Today an article in the Miami Herald discussed a recent study released by the Cruise Lines Industry Association, which highlighted the effects of the cruise line industry on Florida, home to the three busiest ports in the country: Miami, Fort Lauderdale, and Cape Canaveral. Florida received over one-third in direct cruise ship industry spending of the 21 billion dollars spent nationwide in 2014, amounting to about 8 billion dollars. This is an 8.4 percent increase from the dollar value of direct spending in 2013. According to the article, direct spending encompasses spending by the passenger, crew and the actual cruise line, which includes $7.02 billion in wages, $17.04 billion on food, beverage and other cruise line spending, and about $4 billion spent by the passengers and crew.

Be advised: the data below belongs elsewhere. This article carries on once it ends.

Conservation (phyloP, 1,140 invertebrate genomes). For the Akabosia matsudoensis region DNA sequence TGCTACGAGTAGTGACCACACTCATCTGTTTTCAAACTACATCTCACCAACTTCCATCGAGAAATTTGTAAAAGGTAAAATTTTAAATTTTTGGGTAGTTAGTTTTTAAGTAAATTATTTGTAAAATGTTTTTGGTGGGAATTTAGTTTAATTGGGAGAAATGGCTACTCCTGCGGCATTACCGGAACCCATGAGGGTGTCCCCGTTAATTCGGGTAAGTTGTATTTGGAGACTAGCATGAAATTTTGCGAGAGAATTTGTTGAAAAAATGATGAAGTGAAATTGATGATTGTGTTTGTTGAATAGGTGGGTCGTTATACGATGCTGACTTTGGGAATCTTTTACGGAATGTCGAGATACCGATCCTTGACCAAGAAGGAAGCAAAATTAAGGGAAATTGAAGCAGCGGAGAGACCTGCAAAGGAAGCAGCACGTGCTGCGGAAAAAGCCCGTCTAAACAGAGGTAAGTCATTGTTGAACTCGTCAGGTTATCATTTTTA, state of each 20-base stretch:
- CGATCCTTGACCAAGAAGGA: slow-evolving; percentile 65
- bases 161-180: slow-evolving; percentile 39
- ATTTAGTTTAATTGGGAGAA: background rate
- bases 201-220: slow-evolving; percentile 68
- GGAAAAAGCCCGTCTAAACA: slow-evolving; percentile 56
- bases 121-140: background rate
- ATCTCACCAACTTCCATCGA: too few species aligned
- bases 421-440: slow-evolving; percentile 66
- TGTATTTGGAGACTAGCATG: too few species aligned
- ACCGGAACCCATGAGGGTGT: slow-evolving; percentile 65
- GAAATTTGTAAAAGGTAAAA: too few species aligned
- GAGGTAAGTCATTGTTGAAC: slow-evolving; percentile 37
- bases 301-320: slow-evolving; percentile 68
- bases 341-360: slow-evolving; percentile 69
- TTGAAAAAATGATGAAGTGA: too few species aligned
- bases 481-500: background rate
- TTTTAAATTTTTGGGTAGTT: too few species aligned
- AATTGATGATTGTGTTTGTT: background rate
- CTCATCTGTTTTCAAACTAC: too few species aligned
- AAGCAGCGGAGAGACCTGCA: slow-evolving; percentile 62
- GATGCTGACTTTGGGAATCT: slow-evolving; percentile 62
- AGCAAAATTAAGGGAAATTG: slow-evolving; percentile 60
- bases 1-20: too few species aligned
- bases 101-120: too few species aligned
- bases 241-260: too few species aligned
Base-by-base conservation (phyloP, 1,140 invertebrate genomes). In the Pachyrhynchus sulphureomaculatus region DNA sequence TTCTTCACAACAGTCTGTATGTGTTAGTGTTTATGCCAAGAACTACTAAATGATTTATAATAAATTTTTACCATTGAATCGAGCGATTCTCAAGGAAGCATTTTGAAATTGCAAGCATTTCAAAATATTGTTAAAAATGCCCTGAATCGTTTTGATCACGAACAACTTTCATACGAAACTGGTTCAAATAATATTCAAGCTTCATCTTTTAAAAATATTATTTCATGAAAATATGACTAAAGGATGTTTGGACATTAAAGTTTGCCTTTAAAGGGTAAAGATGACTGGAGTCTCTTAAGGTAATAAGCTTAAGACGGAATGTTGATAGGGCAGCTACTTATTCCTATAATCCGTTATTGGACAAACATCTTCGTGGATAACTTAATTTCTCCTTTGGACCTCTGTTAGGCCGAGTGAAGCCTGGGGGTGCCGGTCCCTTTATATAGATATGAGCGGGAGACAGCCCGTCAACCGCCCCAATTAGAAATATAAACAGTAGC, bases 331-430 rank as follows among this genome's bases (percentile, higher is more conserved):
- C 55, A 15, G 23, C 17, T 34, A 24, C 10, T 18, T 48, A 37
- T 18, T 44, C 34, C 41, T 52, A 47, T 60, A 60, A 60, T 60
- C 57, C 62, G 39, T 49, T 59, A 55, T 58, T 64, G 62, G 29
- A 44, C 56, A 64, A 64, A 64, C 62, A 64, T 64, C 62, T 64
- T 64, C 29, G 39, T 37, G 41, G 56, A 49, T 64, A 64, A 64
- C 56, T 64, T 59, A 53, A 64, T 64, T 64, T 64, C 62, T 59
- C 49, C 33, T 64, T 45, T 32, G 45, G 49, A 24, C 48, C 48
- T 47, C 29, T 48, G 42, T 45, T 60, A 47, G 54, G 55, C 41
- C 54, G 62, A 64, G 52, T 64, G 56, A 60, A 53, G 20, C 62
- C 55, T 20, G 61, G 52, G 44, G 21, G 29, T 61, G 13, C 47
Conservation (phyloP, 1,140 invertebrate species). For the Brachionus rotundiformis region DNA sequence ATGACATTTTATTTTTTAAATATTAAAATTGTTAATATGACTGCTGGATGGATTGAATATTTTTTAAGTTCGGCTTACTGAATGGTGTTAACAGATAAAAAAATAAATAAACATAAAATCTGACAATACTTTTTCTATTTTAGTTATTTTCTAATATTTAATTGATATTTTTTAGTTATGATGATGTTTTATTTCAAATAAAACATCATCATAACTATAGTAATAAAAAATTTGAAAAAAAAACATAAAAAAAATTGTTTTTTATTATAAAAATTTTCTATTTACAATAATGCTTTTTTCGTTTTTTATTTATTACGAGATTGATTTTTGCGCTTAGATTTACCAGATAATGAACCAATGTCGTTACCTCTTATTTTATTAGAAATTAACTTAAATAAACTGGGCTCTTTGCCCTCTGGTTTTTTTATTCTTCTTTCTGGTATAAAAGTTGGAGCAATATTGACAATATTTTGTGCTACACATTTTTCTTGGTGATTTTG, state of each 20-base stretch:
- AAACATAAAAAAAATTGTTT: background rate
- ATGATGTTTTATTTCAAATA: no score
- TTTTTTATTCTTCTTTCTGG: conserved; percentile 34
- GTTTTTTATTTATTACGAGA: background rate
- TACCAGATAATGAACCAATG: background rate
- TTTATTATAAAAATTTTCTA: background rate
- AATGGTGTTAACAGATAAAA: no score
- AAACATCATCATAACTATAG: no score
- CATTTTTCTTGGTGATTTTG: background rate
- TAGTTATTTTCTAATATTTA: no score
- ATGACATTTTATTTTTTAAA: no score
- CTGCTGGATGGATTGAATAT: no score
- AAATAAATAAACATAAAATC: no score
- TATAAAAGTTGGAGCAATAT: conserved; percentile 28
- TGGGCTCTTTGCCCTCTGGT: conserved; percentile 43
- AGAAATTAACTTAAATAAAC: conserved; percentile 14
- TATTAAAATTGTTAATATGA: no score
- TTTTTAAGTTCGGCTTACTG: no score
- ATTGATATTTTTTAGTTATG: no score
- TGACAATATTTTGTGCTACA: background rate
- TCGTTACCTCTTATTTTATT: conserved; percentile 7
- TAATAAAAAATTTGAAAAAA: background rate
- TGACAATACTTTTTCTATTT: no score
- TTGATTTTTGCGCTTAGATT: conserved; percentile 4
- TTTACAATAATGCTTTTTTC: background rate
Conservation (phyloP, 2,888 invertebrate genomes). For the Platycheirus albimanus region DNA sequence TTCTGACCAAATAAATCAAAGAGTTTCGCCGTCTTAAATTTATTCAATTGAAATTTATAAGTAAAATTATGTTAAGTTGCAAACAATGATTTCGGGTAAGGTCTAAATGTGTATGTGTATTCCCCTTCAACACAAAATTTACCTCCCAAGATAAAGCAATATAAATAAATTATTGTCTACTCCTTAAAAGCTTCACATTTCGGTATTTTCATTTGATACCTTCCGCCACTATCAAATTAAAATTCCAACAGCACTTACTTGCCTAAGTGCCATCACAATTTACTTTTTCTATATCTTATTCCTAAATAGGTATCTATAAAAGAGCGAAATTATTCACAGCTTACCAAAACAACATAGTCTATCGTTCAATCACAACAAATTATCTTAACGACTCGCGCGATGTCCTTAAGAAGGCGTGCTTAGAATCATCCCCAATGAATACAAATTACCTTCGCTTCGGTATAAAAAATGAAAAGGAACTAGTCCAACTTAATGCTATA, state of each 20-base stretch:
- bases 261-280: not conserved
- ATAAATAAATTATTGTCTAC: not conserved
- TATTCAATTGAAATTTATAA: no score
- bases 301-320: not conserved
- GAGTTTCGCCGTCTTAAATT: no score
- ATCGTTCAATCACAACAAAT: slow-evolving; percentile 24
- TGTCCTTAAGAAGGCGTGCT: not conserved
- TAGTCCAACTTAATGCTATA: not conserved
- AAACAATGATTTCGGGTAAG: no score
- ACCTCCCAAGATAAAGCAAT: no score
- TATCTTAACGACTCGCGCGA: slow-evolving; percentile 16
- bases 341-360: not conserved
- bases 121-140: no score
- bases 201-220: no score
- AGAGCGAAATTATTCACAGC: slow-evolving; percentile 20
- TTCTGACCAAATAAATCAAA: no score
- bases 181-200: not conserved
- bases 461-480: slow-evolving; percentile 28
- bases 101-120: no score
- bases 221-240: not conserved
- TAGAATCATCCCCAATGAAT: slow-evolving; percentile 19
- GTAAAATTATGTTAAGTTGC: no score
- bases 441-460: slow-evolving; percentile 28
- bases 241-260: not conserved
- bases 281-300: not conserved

The article also discussed the worldwide increase in passengers over the past decade and anticipated that number to increase to 23 million by the end of this year. This influx is based on a variety factors including new ports, new destinations, new cruise products, new onboard activities and new ships.
Along with these innovative new factors including new onboard activities, there has been an increase in the number of accidents. Many of the activities are designed for land-based use, not a moving cruise ship plying the high seas. Our firm has seen a significant increase in accidents involving these shipboard activities, some very serious.